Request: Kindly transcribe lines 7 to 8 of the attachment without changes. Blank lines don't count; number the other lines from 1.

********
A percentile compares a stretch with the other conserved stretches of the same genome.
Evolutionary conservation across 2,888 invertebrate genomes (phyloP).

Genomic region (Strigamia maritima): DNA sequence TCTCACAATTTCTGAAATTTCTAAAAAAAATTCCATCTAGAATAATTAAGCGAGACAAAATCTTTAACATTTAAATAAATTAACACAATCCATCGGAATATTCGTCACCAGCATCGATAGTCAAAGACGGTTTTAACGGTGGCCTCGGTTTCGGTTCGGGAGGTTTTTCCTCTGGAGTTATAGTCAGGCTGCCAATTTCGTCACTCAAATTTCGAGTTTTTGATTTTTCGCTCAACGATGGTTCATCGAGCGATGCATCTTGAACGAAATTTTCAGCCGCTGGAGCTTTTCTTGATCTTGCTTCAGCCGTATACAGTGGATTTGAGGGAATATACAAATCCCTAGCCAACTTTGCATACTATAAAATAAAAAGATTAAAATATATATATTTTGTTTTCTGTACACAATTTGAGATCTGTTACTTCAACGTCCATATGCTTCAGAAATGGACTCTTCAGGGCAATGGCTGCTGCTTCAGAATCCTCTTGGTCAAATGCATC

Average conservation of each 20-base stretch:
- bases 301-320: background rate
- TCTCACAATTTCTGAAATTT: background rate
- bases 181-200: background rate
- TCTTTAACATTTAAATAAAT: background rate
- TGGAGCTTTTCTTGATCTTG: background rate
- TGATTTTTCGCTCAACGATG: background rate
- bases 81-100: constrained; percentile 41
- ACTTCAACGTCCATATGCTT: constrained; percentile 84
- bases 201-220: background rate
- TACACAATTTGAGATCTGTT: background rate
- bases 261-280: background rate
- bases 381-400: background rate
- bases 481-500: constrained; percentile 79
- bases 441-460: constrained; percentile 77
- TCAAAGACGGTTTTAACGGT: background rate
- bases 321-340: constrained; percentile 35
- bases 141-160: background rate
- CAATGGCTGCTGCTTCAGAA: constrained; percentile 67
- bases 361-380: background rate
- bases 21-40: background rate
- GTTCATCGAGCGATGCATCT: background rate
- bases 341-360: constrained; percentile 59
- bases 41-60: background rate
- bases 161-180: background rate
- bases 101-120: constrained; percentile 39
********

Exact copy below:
- bases 181-200: background rate
- TCTTTAACATTTAAATAAAT: background rate